Boris Johnson and Sajid Javid face pressure from MPs and some clinicians amid staffing crisis.
The government is considering pausing its plans to make coronavirus vaccination mandatory for NHS staff, according to a report, over fears that some 70,000 health service staff could be lost as a result.
The new rules are set to come into force on 1 April – with the necessary gap between doses meaning that staff who have not received their first jab by 3 February will soon start to receive letters of dismissal.
Both the Royal College of Nursing and Royal College of Midwives have separately called upon Sajid Javid, the health secretary, to halt the move voted for by MPs last month, with the former warning it “would be an act of self-sabotage” in light of the staffing crisis plaguing the NHS.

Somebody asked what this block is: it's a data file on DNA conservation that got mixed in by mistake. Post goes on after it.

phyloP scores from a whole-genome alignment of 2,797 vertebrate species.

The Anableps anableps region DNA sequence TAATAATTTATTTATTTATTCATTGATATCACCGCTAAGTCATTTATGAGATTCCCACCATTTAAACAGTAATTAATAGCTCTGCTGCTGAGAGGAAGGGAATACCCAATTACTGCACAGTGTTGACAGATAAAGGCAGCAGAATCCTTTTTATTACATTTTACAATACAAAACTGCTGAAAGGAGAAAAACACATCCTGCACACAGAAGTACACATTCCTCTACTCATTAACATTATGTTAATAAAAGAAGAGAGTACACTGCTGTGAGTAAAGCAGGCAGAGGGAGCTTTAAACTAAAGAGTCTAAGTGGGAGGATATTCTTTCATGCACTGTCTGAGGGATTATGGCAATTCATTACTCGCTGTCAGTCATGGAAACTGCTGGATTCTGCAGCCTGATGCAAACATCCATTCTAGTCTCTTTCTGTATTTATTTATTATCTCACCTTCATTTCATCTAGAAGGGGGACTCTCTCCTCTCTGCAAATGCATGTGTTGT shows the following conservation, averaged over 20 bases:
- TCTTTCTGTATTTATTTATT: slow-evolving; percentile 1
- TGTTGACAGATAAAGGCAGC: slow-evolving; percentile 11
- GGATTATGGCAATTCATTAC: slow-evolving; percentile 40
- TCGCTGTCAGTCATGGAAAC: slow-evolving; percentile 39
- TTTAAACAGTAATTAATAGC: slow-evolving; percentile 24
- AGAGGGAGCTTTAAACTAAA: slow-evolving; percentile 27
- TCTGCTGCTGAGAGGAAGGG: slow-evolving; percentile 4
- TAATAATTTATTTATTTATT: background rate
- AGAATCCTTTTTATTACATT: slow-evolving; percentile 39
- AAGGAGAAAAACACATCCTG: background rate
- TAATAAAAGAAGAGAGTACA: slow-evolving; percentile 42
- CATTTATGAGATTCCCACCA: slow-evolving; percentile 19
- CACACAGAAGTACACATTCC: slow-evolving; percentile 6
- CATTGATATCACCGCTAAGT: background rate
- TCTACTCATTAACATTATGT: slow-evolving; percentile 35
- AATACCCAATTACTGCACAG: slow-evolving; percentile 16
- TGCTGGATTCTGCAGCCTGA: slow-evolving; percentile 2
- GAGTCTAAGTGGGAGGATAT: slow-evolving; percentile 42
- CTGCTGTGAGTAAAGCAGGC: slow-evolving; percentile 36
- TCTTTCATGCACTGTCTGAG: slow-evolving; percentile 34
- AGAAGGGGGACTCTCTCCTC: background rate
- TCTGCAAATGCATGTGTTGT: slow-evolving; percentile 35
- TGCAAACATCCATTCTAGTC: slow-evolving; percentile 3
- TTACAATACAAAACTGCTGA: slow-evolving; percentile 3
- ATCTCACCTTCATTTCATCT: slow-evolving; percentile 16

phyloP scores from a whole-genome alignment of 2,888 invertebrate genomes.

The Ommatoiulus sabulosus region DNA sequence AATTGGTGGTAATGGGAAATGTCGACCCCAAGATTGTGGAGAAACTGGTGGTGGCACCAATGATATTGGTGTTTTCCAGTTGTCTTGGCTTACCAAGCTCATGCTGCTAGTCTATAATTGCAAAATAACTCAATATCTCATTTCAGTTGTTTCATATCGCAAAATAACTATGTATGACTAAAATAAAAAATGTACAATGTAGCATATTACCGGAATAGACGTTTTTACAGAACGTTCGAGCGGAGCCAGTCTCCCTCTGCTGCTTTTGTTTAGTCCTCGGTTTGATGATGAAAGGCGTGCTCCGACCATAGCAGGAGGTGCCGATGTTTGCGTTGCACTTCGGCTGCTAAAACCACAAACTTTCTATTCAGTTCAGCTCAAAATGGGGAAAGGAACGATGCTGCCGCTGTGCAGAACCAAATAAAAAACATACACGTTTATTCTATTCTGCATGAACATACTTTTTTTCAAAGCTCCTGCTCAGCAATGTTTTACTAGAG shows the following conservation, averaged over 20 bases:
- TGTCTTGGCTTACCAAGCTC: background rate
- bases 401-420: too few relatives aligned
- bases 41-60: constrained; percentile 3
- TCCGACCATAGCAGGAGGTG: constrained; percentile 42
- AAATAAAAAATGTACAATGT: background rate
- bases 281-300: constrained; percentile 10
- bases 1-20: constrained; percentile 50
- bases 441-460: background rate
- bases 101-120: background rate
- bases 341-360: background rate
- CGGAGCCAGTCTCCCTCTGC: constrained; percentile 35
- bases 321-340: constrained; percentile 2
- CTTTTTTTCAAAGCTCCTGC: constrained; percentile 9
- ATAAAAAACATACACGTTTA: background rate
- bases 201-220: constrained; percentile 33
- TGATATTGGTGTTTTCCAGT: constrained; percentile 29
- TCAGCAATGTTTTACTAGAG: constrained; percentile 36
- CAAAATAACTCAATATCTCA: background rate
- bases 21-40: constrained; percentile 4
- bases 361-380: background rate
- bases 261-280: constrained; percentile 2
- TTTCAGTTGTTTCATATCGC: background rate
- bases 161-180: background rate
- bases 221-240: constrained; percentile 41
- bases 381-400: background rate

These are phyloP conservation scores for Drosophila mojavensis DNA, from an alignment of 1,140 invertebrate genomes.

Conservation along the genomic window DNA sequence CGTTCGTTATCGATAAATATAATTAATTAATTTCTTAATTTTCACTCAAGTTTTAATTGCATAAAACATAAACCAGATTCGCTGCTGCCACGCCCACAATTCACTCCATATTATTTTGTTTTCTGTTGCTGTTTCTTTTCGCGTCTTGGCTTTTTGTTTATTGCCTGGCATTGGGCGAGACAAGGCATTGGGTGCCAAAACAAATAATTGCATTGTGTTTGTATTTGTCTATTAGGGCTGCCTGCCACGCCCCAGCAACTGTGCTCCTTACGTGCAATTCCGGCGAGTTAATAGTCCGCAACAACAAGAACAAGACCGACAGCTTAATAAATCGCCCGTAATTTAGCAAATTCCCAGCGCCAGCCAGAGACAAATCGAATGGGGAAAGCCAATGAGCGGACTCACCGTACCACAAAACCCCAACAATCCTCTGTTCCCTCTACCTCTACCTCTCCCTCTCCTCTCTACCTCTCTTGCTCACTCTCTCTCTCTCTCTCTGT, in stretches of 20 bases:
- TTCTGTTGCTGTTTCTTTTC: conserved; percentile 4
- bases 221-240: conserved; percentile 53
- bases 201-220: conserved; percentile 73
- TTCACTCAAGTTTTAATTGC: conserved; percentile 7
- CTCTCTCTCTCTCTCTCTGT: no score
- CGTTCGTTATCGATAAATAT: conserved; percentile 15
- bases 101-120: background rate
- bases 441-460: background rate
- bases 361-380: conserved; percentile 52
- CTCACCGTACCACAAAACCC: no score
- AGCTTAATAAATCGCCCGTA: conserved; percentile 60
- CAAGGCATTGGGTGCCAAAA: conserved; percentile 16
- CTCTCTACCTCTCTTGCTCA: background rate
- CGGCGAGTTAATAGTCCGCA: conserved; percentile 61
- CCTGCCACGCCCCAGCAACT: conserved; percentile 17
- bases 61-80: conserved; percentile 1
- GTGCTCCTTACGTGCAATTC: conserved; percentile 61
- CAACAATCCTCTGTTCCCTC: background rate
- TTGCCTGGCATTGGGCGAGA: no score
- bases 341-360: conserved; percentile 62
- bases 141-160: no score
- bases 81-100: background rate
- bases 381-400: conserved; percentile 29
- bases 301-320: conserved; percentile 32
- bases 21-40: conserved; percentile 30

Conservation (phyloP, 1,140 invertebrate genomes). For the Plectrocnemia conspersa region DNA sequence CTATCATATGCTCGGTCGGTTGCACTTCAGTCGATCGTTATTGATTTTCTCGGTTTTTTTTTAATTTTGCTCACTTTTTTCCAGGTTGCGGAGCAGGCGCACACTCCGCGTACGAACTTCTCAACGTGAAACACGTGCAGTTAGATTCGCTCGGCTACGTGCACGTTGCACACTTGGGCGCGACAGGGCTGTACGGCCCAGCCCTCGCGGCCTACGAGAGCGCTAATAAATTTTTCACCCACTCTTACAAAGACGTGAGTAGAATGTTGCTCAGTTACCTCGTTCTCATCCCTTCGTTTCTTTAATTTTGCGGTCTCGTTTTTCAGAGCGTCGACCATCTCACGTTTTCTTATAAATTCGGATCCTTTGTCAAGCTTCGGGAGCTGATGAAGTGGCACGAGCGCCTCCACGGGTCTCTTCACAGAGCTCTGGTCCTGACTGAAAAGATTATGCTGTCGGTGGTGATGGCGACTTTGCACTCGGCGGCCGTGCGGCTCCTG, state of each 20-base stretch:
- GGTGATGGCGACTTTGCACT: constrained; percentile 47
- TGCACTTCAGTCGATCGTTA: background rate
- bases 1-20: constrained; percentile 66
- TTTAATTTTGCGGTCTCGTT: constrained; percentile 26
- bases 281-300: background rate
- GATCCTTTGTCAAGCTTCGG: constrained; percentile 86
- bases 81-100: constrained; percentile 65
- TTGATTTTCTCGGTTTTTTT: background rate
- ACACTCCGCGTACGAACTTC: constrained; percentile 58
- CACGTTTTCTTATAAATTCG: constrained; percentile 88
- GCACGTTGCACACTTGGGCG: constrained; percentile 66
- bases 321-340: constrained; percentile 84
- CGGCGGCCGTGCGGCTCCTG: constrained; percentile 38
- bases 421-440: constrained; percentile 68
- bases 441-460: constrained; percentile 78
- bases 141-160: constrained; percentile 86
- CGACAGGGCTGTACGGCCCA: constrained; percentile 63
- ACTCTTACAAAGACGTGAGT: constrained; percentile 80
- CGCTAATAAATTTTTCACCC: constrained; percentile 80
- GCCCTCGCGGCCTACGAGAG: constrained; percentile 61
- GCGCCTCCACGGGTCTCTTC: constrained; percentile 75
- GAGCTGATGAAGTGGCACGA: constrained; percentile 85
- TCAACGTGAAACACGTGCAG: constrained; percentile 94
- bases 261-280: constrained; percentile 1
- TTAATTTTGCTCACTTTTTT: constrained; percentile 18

An increasingly embattled Boris Johnson – who is fighting to save his job over allegations of lockdown-busting parties in No 10 – faces continued opposition from Tory MPs over the plans, the vote on which constituted one of the largest rebellions of his premiership so far.
As the prime minister announced an end to England’s plan B restrictions in the Commons on Thursday, Tory MP Andrew Murrison – a former Royal Navy surgeon – challenged him to “think again” on the vaccine mandate, citing “leaked advice” from officials to ministers warning that the move “is neither rational nor proportionate given what we now know about Omicron, and its behaviour”.